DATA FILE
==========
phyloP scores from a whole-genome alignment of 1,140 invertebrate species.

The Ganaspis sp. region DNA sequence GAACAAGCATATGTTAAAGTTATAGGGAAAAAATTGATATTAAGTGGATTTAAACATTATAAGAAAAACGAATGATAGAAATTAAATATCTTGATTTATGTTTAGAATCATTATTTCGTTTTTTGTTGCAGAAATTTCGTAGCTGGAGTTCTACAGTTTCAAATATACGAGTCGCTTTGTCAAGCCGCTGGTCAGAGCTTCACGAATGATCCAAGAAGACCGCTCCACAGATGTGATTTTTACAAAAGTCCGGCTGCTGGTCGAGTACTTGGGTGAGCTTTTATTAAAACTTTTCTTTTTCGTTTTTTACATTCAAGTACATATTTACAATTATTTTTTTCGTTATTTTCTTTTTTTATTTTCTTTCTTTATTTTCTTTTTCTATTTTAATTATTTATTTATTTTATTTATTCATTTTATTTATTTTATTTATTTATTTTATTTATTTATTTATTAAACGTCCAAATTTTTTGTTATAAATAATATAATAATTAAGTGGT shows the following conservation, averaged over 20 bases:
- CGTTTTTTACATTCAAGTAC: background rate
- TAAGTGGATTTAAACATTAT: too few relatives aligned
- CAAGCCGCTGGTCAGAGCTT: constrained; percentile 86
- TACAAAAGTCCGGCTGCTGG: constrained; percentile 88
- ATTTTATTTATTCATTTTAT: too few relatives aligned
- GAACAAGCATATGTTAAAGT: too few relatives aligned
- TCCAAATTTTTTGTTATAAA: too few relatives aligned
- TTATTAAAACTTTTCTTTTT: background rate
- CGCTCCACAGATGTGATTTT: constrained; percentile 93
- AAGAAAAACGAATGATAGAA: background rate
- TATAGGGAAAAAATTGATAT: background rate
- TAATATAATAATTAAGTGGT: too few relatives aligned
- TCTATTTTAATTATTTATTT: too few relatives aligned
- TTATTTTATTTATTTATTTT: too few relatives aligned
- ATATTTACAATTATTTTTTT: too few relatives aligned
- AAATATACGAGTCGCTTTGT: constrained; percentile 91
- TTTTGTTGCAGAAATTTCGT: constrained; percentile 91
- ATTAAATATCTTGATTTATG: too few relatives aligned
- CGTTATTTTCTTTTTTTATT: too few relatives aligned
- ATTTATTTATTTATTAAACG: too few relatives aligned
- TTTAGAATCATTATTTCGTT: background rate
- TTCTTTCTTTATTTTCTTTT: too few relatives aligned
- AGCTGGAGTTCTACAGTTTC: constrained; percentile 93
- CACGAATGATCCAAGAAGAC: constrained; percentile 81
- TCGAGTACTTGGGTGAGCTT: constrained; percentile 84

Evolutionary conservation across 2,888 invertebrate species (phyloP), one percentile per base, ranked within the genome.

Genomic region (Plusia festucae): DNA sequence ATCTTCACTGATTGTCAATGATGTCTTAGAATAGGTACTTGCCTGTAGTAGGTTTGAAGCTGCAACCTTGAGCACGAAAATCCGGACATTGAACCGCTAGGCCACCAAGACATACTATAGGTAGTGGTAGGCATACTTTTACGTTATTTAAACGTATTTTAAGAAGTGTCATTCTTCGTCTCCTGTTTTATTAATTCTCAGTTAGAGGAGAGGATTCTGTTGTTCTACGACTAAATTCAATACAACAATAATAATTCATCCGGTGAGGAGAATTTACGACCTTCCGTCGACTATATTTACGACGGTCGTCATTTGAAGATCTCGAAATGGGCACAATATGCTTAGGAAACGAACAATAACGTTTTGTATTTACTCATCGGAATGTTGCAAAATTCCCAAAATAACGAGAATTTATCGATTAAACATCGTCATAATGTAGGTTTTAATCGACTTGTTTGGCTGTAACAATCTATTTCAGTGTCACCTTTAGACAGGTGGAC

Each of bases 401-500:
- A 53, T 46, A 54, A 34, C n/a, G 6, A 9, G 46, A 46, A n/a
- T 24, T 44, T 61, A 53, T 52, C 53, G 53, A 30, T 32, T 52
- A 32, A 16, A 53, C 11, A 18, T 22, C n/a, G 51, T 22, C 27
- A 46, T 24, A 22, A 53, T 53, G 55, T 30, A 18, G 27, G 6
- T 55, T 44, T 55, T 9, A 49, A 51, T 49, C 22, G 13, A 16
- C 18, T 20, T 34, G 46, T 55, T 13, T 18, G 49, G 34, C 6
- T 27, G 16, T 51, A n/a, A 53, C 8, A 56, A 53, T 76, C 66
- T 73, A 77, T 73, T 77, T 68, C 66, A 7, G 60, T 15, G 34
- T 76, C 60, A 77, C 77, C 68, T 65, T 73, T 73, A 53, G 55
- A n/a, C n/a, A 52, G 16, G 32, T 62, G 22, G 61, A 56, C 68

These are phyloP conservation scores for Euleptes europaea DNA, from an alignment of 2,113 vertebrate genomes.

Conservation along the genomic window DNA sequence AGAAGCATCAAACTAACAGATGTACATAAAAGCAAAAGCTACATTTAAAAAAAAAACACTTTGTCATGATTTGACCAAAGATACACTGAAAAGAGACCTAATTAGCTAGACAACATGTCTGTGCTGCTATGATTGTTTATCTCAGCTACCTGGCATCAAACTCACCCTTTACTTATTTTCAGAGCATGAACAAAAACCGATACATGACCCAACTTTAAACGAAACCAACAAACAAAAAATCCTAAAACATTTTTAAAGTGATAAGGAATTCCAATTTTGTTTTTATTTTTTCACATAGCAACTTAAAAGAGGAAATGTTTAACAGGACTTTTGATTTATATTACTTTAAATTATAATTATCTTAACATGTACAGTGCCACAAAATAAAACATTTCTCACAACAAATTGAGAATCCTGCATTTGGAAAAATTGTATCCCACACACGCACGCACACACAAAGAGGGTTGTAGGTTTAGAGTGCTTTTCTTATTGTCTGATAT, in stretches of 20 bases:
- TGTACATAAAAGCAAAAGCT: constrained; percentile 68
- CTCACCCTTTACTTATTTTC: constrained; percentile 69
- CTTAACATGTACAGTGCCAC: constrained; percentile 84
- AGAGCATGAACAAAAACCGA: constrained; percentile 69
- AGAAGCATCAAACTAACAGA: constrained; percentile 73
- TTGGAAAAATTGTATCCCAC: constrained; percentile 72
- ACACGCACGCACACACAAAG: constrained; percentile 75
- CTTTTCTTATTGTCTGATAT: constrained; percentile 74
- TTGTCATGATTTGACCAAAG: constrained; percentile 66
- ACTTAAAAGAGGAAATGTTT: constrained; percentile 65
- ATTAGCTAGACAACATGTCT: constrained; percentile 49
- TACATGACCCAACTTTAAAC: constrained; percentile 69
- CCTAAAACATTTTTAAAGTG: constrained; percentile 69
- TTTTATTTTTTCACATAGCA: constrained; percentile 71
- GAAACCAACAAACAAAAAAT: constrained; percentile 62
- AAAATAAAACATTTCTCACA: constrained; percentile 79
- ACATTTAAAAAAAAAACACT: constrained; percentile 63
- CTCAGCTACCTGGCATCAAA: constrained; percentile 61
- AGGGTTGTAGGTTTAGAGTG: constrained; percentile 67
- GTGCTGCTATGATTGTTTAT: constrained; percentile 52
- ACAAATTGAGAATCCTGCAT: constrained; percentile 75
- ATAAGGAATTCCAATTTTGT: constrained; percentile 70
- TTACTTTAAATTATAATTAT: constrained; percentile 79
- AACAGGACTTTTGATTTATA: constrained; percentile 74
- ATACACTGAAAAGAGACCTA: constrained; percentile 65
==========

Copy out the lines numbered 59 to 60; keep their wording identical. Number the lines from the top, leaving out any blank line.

- ACATTTAAAAAAAAAACACT: constrained; percentile 63
- CTCAGCTACCTGGCATCAAA: constrained; percentile 61